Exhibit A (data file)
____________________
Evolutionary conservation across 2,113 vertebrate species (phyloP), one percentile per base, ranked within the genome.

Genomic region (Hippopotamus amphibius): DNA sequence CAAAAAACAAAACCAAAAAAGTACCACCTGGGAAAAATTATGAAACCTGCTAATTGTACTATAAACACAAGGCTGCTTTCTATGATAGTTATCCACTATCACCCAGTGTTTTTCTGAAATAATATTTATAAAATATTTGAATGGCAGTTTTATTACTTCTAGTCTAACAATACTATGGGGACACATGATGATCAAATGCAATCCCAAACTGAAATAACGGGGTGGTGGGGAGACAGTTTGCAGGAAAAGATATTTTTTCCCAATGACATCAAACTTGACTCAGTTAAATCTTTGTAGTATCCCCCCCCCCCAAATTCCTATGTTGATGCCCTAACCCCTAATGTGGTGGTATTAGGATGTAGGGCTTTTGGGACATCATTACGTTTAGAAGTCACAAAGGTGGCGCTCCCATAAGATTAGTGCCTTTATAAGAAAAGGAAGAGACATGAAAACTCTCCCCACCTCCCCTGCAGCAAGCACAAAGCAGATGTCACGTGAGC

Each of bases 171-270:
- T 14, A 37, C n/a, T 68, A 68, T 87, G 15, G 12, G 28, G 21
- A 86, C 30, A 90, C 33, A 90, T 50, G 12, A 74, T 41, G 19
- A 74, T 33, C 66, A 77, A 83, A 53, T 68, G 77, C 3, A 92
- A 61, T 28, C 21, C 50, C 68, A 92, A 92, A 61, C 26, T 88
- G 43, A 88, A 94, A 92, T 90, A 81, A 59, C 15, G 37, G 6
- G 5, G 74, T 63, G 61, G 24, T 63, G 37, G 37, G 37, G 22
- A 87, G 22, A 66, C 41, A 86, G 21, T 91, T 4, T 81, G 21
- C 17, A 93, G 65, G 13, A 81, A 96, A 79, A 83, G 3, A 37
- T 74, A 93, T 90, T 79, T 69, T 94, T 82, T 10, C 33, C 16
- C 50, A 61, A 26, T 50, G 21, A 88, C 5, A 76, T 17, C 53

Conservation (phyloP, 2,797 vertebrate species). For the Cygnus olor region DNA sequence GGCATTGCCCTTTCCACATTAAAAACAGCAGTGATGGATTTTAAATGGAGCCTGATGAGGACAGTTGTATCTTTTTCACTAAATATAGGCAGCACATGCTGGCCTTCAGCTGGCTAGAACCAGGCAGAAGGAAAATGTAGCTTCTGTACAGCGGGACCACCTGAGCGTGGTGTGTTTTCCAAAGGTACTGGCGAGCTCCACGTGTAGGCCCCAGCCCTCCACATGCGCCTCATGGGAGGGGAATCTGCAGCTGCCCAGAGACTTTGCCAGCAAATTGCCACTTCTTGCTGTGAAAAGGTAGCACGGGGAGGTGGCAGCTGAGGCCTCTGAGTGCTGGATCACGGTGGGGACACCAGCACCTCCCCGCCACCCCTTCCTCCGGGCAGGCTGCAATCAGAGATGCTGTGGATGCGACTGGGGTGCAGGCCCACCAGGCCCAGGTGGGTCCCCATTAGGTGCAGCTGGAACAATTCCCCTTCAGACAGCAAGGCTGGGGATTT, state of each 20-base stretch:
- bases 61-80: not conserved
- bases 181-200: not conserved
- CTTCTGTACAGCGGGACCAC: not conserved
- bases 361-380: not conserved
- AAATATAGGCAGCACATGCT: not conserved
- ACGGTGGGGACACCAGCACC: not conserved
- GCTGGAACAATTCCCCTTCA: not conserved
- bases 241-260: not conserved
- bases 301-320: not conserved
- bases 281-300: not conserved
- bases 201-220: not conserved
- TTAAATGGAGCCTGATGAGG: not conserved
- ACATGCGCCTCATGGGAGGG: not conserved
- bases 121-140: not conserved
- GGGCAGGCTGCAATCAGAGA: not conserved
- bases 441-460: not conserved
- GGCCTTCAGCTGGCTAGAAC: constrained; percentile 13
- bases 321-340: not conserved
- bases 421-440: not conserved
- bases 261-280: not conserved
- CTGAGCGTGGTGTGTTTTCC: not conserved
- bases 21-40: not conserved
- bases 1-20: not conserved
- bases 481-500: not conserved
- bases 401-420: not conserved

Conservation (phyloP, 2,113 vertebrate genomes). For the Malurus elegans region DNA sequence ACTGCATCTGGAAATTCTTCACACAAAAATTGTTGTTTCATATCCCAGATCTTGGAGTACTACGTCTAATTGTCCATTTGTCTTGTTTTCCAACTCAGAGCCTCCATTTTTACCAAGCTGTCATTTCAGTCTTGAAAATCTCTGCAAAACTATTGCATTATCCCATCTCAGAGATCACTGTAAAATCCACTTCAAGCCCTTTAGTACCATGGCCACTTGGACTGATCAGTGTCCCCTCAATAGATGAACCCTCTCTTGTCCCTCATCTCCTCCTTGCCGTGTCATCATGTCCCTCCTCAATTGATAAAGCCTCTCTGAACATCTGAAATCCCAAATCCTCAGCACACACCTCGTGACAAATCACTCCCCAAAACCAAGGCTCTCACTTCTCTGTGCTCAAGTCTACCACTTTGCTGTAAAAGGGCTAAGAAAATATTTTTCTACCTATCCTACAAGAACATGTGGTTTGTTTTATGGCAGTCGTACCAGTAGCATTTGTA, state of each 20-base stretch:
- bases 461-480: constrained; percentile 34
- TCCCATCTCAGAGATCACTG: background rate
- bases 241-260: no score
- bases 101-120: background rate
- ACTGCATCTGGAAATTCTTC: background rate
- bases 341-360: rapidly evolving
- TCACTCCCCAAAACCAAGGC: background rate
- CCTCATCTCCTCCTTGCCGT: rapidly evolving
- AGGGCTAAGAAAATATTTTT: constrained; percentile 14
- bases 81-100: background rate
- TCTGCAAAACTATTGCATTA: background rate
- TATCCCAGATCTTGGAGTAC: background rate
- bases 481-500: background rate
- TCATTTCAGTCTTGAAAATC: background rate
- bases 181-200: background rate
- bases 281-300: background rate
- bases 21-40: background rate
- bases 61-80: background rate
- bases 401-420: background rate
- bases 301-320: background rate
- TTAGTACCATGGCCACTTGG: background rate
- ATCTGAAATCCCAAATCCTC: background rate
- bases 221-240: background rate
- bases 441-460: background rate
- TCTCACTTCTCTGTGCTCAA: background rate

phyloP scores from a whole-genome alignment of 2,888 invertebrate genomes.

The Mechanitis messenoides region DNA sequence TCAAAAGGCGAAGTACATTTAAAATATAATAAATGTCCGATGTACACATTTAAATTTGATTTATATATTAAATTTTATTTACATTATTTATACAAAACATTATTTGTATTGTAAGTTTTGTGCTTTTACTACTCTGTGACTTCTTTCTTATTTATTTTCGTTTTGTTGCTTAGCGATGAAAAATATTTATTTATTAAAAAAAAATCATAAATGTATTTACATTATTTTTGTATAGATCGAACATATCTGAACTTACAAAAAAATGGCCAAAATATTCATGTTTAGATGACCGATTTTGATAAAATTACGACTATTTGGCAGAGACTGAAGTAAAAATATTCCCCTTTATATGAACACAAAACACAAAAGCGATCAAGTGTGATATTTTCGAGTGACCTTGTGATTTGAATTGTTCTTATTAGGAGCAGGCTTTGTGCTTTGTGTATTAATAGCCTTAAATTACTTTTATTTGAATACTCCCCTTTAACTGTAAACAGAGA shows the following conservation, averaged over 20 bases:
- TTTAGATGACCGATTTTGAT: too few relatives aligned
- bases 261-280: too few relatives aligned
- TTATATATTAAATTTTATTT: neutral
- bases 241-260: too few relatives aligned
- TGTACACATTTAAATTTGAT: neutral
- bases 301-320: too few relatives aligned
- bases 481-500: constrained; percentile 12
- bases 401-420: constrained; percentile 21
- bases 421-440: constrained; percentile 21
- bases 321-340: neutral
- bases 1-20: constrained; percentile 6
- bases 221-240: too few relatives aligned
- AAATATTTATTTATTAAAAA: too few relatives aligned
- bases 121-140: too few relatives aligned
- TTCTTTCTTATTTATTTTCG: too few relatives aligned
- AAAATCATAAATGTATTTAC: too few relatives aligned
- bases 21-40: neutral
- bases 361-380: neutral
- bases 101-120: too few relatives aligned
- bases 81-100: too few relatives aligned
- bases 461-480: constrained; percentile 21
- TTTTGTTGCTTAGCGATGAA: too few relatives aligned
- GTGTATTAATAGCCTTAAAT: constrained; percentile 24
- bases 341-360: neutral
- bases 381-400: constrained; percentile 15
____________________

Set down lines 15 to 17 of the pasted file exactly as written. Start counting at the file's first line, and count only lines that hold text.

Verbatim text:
- bases 61-80: not conserved
- bases 181-200: not conserved
- CTTCTGTACAGCGGGACCAC: not conserved